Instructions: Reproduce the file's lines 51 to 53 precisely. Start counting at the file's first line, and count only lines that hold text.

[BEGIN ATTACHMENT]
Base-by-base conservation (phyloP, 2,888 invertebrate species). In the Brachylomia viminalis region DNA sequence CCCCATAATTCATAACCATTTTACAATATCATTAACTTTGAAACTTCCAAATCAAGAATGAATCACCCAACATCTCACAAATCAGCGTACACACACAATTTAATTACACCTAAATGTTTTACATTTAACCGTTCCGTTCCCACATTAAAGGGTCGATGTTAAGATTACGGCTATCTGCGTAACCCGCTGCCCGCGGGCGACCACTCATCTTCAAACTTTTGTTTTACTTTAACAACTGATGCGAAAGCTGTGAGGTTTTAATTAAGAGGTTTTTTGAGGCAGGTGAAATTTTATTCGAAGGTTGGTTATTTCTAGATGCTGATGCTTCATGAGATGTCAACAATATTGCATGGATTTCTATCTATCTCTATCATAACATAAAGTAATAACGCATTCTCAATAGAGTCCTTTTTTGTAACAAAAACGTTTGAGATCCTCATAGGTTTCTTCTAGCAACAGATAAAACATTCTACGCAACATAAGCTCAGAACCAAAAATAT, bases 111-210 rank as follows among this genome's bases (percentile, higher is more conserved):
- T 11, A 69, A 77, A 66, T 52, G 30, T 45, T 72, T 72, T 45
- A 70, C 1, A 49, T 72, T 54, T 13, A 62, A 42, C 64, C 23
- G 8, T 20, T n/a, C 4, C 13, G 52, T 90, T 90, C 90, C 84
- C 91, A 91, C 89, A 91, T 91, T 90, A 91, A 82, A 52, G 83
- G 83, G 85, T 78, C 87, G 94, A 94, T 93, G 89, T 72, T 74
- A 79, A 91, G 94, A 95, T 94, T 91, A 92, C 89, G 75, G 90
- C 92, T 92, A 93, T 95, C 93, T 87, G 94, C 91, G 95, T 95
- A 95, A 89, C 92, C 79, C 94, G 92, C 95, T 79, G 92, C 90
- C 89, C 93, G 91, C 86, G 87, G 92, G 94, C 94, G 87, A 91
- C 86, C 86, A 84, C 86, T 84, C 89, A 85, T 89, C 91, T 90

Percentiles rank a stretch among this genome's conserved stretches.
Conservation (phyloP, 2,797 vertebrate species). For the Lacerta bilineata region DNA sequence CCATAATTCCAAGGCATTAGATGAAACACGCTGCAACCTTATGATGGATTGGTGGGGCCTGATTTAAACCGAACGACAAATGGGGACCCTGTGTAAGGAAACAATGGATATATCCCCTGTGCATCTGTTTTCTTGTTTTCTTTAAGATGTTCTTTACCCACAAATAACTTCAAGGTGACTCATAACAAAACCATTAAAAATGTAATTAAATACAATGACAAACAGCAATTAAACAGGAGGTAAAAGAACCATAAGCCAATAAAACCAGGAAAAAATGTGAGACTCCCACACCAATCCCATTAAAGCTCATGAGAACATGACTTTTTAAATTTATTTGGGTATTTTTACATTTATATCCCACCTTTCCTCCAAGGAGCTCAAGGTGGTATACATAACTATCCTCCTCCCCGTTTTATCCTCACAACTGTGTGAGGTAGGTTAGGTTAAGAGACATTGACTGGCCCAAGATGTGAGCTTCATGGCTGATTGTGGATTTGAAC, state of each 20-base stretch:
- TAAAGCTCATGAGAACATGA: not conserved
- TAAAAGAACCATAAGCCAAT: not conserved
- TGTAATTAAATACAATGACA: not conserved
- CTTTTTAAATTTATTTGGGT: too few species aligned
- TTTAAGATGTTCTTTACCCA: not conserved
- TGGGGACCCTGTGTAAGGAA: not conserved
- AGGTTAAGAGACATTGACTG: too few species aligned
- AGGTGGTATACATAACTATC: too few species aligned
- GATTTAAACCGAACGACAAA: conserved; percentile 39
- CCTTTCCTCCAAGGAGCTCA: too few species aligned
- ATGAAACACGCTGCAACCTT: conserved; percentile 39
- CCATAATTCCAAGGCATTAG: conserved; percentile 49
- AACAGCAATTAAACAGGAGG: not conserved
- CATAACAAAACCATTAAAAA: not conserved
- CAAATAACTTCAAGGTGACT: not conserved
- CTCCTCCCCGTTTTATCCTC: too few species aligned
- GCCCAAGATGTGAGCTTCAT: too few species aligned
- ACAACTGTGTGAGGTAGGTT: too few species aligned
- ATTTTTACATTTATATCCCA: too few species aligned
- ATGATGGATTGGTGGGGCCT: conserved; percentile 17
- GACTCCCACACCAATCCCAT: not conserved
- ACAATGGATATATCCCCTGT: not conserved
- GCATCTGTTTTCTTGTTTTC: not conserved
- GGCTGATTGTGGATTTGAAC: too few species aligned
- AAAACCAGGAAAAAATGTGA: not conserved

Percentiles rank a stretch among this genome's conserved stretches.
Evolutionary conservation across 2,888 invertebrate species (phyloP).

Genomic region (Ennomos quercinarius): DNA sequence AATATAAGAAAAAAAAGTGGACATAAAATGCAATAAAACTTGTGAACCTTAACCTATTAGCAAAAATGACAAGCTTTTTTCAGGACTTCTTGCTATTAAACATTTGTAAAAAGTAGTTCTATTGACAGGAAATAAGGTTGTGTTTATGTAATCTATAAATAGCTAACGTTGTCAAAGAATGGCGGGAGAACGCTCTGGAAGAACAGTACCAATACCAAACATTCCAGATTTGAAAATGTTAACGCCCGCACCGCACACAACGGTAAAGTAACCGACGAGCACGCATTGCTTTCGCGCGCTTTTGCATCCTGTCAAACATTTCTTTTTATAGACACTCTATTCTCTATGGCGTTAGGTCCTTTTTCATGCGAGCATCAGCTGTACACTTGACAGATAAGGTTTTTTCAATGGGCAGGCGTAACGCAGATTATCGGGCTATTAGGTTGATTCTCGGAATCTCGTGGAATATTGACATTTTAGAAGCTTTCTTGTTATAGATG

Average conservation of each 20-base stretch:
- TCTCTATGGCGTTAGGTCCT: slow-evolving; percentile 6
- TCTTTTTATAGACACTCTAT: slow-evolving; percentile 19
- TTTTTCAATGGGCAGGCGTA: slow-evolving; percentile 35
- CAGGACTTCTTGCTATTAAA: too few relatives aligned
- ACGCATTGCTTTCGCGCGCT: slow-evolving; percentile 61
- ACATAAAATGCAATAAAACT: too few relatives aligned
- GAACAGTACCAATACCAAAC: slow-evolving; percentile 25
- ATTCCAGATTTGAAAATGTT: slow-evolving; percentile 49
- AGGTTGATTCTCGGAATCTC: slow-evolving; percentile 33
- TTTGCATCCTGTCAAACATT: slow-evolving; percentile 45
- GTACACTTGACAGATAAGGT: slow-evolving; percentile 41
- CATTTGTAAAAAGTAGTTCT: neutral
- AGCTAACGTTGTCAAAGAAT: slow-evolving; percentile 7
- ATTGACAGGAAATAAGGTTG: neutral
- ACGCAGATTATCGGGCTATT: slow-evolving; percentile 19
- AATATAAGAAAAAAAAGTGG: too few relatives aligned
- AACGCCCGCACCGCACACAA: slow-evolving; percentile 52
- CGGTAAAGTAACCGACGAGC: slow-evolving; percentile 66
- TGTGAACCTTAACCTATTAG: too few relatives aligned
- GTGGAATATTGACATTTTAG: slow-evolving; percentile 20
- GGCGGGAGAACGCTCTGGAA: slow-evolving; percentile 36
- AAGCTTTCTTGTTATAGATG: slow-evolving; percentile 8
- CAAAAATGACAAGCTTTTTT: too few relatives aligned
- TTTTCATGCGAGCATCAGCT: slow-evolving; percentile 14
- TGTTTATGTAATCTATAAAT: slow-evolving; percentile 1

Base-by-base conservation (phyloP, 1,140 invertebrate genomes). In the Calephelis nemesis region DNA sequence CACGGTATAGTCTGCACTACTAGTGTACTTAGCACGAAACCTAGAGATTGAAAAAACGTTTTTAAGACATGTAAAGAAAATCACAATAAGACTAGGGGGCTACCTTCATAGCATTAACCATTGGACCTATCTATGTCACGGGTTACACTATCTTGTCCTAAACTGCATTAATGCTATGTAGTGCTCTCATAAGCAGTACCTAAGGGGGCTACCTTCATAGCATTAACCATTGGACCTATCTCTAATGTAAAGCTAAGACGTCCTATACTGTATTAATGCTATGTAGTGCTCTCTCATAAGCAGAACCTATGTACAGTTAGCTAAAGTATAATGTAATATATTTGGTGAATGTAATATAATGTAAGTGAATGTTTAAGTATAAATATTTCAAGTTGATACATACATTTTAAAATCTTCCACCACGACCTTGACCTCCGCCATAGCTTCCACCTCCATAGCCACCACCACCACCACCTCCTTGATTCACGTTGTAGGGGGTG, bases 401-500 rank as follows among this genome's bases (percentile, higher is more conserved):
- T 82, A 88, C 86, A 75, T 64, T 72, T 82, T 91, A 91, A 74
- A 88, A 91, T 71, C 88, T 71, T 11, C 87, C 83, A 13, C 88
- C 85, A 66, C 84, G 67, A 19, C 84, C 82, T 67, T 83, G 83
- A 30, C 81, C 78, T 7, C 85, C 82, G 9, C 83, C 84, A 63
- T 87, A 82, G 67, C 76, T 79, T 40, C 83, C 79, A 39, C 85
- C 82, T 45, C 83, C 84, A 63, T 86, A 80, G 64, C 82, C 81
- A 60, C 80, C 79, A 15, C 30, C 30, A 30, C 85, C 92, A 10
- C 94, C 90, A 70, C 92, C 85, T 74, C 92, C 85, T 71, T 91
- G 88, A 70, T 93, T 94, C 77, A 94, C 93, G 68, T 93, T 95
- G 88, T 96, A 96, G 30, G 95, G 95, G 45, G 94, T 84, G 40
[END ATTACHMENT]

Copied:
- AGGTTGATTCTCGGAATCTC: slow-evolving; percentile 33
- TTTGCATCCTGTCAAACATT: slow-evolving; percentile 45
- GTACACTTGACAGATAAGGT: slow-evolving; percentile 41